In 1920, Eugene O’Neill turned a Black actor into a star by casting him as the lead in his play “The Emperor Jones” — and then fired him for having changed the script during performances to avoid repeating the racial slur that the playwright favored.
The actor, Charles Gilpin, is the subject of “The Black Emperor of Broadway,” a new movie that launches online today, and will be released as a DVD on October 6.
“The story about the battle over the N word is true,” says theater artist Adrienne Pender. “Charles must have said it during rehearsals, but early during the run, as he got confident, he stopped saying it.” Things heated up when Gilpin went on tour. “Reports came back to O’Neill from some crew members that Charles wasn’t just changing that one word, he was changing other sections as well…He felt he knew what Brutus Jones would or would not say. O’Neill put his foot down.”
The much younger Paul Robeson took over the role in the Broadway revival and then starred in the 1933 movie adaptation. Robeson remains famous. Gilpin died in 1930, buried in an unmarked grave, and has been largely forgotten. But Gilpin is the actor who originated the role of Brutus Jones, the Pullman porter who becomes the dictator of a tropical island, and Gilpin was initially showered with attention for his performance — invited to the White House, honored by the Drama League, although they did not invite him to the dinner in his honor at first because of his race, until O’Neill and others protested.
Indeed, despite the ugliness of the split between playwright and performer, Pender recalls a remark O’Neill made near the end of his life: “Of all the actors who ever played in my plays, only one ever fully realized a part as I heard it in my head, as I wrote it and imagined it from the beginning – that was Charles Gilpin.’”
Pender has a special connection with Gilpin. She’s related. Her cousin Jackie is Gilpin’s granddaughter. “The family story was just that we had an actor in the family who made a name for himself in a play by O’Neill, and that was literally the extent of what I heard.” It was only when she turned from acting to playwriting that his life story really registered with her…vividly. One night six years ago, “I had a dream about Charles, just telling me, ‘it’s time.’ And I woke up and said, okay, I get it.” She started researching and writing a play, which she entitled “N,” and which has been produced by theaters in Raleigh and Detroit. Screenwriter Ian Bowater and director Arthur Egeli have adapted “N” into the film “The Black Emperor of Broadway.”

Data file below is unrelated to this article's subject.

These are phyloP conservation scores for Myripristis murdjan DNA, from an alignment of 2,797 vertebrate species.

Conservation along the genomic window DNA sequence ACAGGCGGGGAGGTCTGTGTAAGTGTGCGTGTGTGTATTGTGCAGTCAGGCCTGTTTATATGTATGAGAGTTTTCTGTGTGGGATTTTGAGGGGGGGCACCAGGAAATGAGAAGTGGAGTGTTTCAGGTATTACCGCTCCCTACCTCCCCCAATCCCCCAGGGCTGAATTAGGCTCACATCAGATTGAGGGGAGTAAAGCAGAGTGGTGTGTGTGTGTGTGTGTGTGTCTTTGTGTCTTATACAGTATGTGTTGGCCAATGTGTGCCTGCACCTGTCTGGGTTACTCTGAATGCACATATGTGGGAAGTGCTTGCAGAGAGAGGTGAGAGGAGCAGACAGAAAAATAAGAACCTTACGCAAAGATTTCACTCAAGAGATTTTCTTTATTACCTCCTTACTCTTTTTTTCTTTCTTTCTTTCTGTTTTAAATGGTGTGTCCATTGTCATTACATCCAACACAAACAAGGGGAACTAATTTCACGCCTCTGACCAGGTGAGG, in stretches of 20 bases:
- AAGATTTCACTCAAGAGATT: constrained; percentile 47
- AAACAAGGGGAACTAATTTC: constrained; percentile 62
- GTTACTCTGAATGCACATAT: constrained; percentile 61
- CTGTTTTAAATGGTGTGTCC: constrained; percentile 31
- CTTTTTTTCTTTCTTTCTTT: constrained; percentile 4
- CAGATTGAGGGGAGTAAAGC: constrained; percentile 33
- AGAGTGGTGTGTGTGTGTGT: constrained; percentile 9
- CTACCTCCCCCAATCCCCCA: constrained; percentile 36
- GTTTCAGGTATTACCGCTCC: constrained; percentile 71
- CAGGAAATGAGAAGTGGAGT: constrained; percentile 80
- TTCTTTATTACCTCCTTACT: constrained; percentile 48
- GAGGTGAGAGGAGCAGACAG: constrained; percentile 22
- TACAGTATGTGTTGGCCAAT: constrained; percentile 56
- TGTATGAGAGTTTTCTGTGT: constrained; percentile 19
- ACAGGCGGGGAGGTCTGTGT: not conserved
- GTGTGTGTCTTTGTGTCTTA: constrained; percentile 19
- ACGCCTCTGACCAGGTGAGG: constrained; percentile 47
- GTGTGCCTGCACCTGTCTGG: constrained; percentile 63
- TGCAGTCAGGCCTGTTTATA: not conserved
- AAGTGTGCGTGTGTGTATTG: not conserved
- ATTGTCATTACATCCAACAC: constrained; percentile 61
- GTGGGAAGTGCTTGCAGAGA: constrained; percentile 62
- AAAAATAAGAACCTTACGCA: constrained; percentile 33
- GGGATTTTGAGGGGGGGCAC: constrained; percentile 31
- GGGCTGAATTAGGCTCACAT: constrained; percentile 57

When Pender started on her journey to discover her little-known relative, “I wondered why I’d never heard about him before, and what a huge gap in my education that was. I talked to some Black actors I knew, and only a very few of them had heard about Charles.” There is little written about him — only a chapter here or there, such as in a book called “A Beautiful Pageant; African American Theater and Drama and Performance in the Harlem Renaissance, 1910-1927,” and Moss Hart’s account in his memoir “Act One” about making his Broadway debut as a performer in “The Emperor Jones” at the age of 22 opposite Gilpin, who by then was lost in an alcoholic fog. (Chuck Cooper portrayed Gilpin in the recent dramatization of Act One at Lincoln Center.) “There is no official, serious biography on Charles,” Pender says, “but there should be.”
That there is so little information available about Gilpin “gave me some freedom to write him as I wanted to, I wasn’t tied to too much history.”
Much of what Pender did discover about Gilpin was found through her research on O’Neill, especially on an Artist in Residence fellowship at Tao House, the National Historic Site where O’Neill lived when he wrote his great later plays like The Iceman Cometh, Moon for the Misbegotten, and Long Day’s Journey Into Night. ( She had written to the Eugene O’Neill Foundation for permission to use scenes from “The Emperor Jones” in the play. “They wrote back immediately, and said that I didn’t need permission (public domain), and oh, by the way, we have literally just now finished creating an Artist in Residence fellowship.”) “I used the residency time to comb the files for tidbits on Charles. I found letters from Gene about Charles; I found blurbs about Charles in Gene’s working diary.”
Much of the movie, as the play, focuses on the relationship between Gilpin and O’Neill. Pender was originally in fact going to create a two-character play. “But I realized there are things that Charles as a Negro in 1920 would not or could not say to a White man. There needed to be another Negro character, so I decided to make that character Charles’ wife, Florence.” (In the movie, John Hensley plays O’Neill and Nija Okoro plays Florence, but there are a dozen other characters, including O’Neill’s colleagues at the Provincetown Players, as well as Robeson and W.E.B. DuBois.)
I have always felt ambivalent about “The Emperor Jones,” a bit baffled by the continuing accolades. I wondered after Pender’s deep dive into the playwright and the play what her view of it is.
“I’ve always thought it was racist,” she replies. “But I also thought that it was just one of those pieces of art that had to be viewed in the context of the time it was written. I’m not a believer that we should completely toss ‘Gone With the Wind;’ there just needs to be discussion about the context of the novel AND of the time of the movie.